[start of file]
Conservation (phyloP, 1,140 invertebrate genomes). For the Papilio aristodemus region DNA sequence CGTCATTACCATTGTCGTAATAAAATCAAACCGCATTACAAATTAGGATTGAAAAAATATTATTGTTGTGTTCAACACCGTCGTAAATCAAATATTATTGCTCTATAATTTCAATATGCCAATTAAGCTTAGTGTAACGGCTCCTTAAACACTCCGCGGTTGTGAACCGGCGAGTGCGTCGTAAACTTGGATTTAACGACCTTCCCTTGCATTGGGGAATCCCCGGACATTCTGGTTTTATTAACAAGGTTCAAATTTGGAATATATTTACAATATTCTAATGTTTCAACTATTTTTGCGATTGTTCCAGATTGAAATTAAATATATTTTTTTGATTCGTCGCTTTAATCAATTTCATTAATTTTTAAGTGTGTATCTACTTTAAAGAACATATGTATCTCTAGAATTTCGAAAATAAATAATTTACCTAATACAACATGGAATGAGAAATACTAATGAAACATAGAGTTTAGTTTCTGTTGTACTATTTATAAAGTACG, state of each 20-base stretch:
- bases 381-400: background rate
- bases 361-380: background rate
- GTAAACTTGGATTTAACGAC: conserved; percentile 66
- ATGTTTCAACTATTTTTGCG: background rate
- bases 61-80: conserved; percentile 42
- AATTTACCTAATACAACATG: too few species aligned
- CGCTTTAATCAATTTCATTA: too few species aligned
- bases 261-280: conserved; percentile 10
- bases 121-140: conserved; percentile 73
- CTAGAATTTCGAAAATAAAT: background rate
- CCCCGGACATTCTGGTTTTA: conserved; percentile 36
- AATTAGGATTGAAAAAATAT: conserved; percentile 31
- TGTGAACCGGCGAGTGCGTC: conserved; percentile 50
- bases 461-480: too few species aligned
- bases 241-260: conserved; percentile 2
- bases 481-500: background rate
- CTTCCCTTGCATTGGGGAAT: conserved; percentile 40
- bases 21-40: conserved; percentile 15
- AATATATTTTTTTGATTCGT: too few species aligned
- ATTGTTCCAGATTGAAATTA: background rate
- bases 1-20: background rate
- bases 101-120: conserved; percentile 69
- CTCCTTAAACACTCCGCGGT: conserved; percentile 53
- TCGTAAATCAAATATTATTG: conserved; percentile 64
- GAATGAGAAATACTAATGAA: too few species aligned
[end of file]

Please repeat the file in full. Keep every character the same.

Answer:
Conservation (phyloP, 1,140 invertebrate genomes). For the Papilio aristodemus region DNA sequence CGTCATTACCATTGTCGTAATAAAATCAAACCGCATTACAAATTAGGATTGAAAAAATATTATTGTTGTGTTCAACACCGTCGTAAATCAAATATTATTGCTCTATAATTTCAATATGCCAATTAAGCTTAGTGTAACGGCTCCTTAAACACTCCGCGGTTGTGAACCGGCGAGTGCGTCGTAAACTTGGATTTAACGACCTTCCCTTGCATTGGGGAATCCCCGGACATTCTGGTTTTATTAACAAGGTTCAAATTTGGAATATATTTACAATATTCTAATGTTTCAACTATTTTTGCGATTGTTCCAGATTGAAATTAAATATATTTTTTTGATTCGTCGCTTTAATCAATTTCATTAATTTTTAAGTGTGTATCTACTTTAAAGAACATATGTATCTCTAGAATTTCGAAAATAAATAATTTACCTAATACAACATGGAATGAGAAATACTAATGAAACATAGAGTTTAGTTTCTGTTGTACTATTTATAAAGTACG, state of each 20-base stretch:
- bases 381-400: background rate
- bases 361-380: background rate
- GTAAACTTGGATTTAACGAC: conserved; percentile 66
- ATGTTTCAACTATTTTTGCG: background rate
- bases 61-80: conserved; percentile 42
- AATTTACCTAATACAACATG: too few species aligned
- CGCTTTAATCAATTTCATTA: too few species aligned
- bases 261-280: conserved; percentile 10
- bases 121-140: conserved; percentile 73
- CTAGAATTTCGAAAATAAAT: background rate
- CCCCGGACATTCTGGTTTTA: conserved; percentile 36
- AATTAGGATTGAAAAAATAT: conserved; percentile 31
- TGTGAACCGGCGAGTGCGTC: conserved; percentile 50
- bases 461-480: too few species aligned
- bases 241-260: conserved; percentile 2
- bases 481-500: background rate
- CTTCCCTTGCATTGGGGAAT: conserved; percentile 40
- bases 21-40: conserved; percentile 15
- AATATATTTTTTTGATTCGT: too few species aligned
- ATTGTTCCAGATTGAAATTA: background rate
- bases 1-20: background rate
- bases 101-120: conserved; percentile 69
- CTCCTTAAACACTCCGCGGT: conserved; percentile 53
- TCGTAAATCAAATATTATTG: conserved; percentile 64
- GAATGAGAAATACTAATGAA: too few species aligned